How do you do a quick, easy, inexpensive, healthy lunch for a bunch of kids on the fly? A Pizza Bar! In our continuing series of Getting Our Kids in the Kitchen, we focus on teaching kids self-sufficiency skills by learning the virtues of preparing and cooking meals on their own. Not only will they be able to grow up and provide meals for themselves or their families, it’s a skill that can help them in emergencies if they aren’t around someone who can cook for them, and extends to other kinds of self-sufficiency skills and even math and science! Plus, for picky eaters, it can help them have control of their food and be more likely to eat a wider variety of foods that they helped make. To take it one step further ( or back ), start by getting your kids out in the garden to help grow their own foods! First, give your kids the tools to plan, shop, make and create their own meals! We had the idea to do this when we had friends over a few years ago for lunch. It was going to be a lot of kids, so we wanted something fun, healthy and easy, but that allowed me to begin to teach my kids some of the hows and whys about meal preparation that went beyond food just showing up on the table.
Tips to Help Kids Begin to Learn Food Storage
- Let them help with meal plans
- Let them help with grocery shopping
- Let them help with storing, stocking and organizing the pantry
- Let them cook meals created from the foods you have in storage
- Let them help prepare and preserve those foods you keep in your food storage
We started out by having the boys help plan what we were going to serve. Once we had the idea, we shopped our food storage first. We already had pepperoni, dried mushrooms and canned olives in our pantry. We had cheese in our freezer, tomatoes from the garden and just needed to get onions and bread. They wanted french bread style pizzas, and since I’m not yet a bread baker, we did rely on the store for these items.
To put them to work, they rehydrated our dried mushrooms, collected dried herbs from the pantry to create our herb mix for the pizza sauce, got the canned olives (sorry – we don’t have our own trees for that one!) and pepperoni from the pantry, cheese from the freezer and tomatoes from the vine. We did use storebought french bread (as I’m not a bread maker, yet), but you can make your own! We also sauteed onions in the cast iron skillet using coconut oil since it has such a high smoke point. They worked their magic with their own concoctions, then threw them onto the pizza stone to cook.
Whenever there was preparation to be done, I supervised while I let the boys do most of the work. It helps them have confidence that they can cook!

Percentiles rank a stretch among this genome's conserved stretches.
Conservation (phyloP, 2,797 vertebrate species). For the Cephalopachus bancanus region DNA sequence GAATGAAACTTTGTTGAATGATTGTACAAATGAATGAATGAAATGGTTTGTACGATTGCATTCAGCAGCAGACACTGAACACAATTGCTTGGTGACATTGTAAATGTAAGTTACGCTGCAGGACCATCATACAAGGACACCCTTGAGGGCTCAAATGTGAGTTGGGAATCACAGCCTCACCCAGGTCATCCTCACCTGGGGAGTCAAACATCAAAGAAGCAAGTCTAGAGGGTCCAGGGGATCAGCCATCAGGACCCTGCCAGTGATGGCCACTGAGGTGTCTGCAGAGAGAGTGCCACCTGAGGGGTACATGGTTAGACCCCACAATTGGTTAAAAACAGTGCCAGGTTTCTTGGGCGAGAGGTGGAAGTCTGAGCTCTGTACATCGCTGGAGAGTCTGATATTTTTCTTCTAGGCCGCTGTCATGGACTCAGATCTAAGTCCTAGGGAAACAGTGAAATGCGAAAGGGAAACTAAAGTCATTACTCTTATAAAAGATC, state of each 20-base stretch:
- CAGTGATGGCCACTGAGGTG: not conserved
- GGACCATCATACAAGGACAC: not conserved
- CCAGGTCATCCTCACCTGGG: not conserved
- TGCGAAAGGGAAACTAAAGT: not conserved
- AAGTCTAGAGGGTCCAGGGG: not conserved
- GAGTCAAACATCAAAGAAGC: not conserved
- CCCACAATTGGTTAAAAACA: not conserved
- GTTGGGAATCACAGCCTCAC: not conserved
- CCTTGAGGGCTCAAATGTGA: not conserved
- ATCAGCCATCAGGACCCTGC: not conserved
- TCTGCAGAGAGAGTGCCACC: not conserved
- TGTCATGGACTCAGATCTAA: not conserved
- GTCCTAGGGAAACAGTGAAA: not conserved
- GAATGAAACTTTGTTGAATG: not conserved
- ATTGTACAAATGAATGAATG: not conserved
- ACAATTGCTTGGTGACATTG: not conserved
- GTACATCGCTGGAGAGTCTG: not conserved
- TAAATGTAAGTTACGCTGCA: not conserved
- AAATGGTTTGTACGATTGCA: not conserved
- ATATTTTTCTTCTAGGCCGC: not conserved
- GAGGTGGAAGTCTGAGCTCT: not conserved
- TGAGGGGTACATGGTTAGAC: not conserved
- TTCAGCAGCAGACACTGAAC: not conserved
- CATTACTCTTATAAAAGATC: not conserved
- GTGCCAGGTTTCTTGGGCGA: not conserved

Then we threw them into the oven to let them cook while the kids played. Once their pizzas came out, they were even more enthusiastic about eating because they created their own lunches – with everything they loved.
Some other ideas for pizza ‘bottom’s
- English Muffins
- Flour tortillas (helps to crisp them up a bit beforehand)
- flat bread
- biscuits (while not my favorite, we’ve done these in a pinch, including using them to make pizza ‘pies’ in muffin tins)
- Triscuts (little mini pizzas are fun finger foods for kids)
- Homemade Pizza crust — sourdough, thin crust, gluten-free, whole wheat,
The kids felt empowered that they’d prepared so much of the meals, themselves, and really enjoyed the pizzas much more because of it!
Make Your Own Pizza Sauce Tips:
Common Sense Homesteading
Make Your own Pizza Dough Tips:
Make Your Own Cheese Tips:
What’s one of your favorite healthy, inexpensive, lunch ideas for groups of kids?
Katy Willis is a writer, lifelong homesteader, and master herbalist, master gardener, and canine nutritionist. Katy is a preparedness expert and modern homesteader practicing everyday preparedness, sustainability, and a holistic lifestyle.
She knows how important it is to be prepared for whatever life throws at you, because you just never know what's coming. And preparedness helps you give your family the best chance to thrive in any situation.
Katy is passionate about living naturally, growing food, keeping livestock, foraging, and making and using herbal remedies. Katy is an experienced herbalist and a member of the CMA (Complementary Medical Association).
Her preparedness skills go beyond just being "ready", she's ready to survive the initial disaster, and thrive afterward, too. She grows 100% organic food on roughly 15 acres and raises goats, chickens, and ducks. She also lovingly tends her orchard, where she grows many different fruit trees. And, because she likes to know exactly what she's feeding her family, she's a seasoned from-scratch cook and gluten-free baker.
Katy teaches foraging and environmental education classes, too, including self-sufficient living, modern homesteading, seed saving, and organic vegetable gardening.
Katy helps others learn forgotten skills, including basic survival skills and self-reliance.
She's been published on sites such as MSN, Angi, Home Advisor, Family Handyman, Wealth of Geeks, Readers Digest, and more.